By Isobel Whitcomb ‘17
Current Events Columnist
In general, I have always been skeptical of our generation’s attempts at activism. We seem too worried about stepping on others’ toes to fight for the changes we want. I know times have changed with the advent of social media. Yet social media campaigns such as #Kony2012 seem petty in comparison to the demonstrations of civil disobedience of the 60s and 70s.
At my most discouraged, I fall into the trap of criticizing my own peer group for apathy and laziness. However, this week, when a peer informed me about the People’s Climate March happening in New York City on Sept. 21st, I felt hopeful that I might have misunderstood our generation.
Bill McKibben, founder of 350.org, an organization committed to global climate change through “online campaigns, grassroot organizing and mass public actions,” first announced plans for the People’s Climate March in May of this year. The event was to take place on the same weekend as a United Nations summit on climate crisis. It was over the summer that the march gained tremendous momentum. According to PeoplesClimate.org, the event is now expected to draw over one thousand businesses, schools, unions, environmental groups and more. Organizers of the event are calling it “the biggest climate march in history,” and estimate that over one hundred thousand people will participate.
After doing my research, I sat down and thought about why this feels like such a momentous event. Thousands of people marching will not lower the temperature of the planet several degrees. It does not even guarantee a policy change. So why is it that I feel hope and excitement, rather than skepticism? What differentiates this demonstration from countless sincere attempts to “raise awareness” via social media? The only answer I came to was community.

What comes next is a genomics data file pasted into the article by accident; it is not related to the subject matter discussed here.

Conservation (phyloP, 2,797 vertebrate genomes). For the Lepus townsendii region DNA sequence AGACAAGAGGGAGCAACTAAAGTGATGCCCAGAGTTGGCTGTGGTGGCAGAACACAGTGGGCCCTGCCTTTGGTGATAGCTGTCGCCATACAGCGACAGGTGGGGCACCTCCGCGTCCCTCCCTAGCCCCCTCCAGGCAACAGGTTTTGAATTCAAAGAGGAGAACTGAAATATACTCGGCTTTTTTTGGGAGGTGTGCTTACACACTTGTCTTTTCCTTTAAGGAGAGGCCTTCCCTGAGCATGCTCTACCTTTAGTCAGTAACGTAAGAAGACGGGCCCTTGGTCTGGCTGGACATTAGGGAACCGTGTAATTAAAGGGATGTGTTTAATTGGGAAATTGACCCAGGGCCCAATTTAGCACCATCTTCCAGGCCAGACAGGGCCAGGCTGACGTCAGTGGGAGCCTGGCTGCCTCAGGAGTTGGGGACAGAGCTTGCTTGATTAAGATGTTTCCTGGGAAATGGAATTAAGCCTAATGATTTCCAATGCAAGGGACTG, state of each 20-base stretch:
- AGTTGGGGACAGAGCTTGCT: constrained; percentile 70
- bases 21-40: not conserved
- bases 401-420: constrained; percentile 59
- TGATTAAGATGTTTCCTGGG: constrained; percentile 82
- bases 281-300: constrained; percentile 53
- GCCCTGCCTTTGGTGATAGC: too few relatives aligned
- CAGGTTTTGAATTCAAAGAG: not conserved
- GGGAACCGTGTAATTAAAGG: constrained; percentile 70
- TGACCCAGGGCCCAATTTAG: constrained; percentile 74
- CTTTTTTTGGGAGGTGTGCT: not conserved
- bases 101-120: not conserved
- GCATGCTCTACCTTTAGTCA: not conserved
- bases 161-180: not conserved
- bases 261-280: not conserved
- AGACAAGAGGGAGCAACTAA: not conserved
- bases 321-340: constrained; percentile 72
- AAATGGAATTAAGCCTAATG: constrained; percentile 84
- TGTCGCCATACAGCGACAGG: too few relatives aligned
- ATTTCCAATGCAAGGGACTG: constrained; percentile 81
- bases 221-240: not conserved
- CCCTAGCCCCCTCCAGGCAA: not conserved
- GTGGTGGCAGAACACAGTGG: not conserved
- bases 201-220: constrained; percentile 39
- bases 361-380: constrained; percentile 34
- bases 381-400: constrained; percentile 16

Social Media is a paradox. As much as it connects us to one another, it also isolates us. Even as we post about movements we are joining, campaigns we support and money we are donating, our activism is so tied into the formation of our own identities via the internet that it becomes isolating rather than community-building. And if there is any one element necessary to making momentous change, it is community. A movement against a crisis like climate change cannot afford to be fragmented.
At this point most people realize that in order to fight climate change, serious changes have to be made by everyone. But we still have to prove to ourselves and to the rest of society that as a community we are capable of making these changes. To achieve this goal, social media activism alone is not enough. A major part of showing one’s support for a movement is taking a risk and physically showing up. This is why the People’s Climate March is such a big deal.
What could be better proof of our solidarity and willingness to change than tens of thousands of people all flocking to New York City?
“This is an invitation,” Bill McKibben wrote in his piece titled A Call to Arms, published in Rolling Stone Magazine. “An invitation to come to New York City. An invitation to anyone who’d like to prove to themselves, and to their children, that they give a damn about the biggest crisis our civilization has ever faced.” This invitation succinctly summarizes why The People’s Climate March could make a difference. As a society, we need to prove to ourselves that we give a damn. And next weekend, New York City might do just that.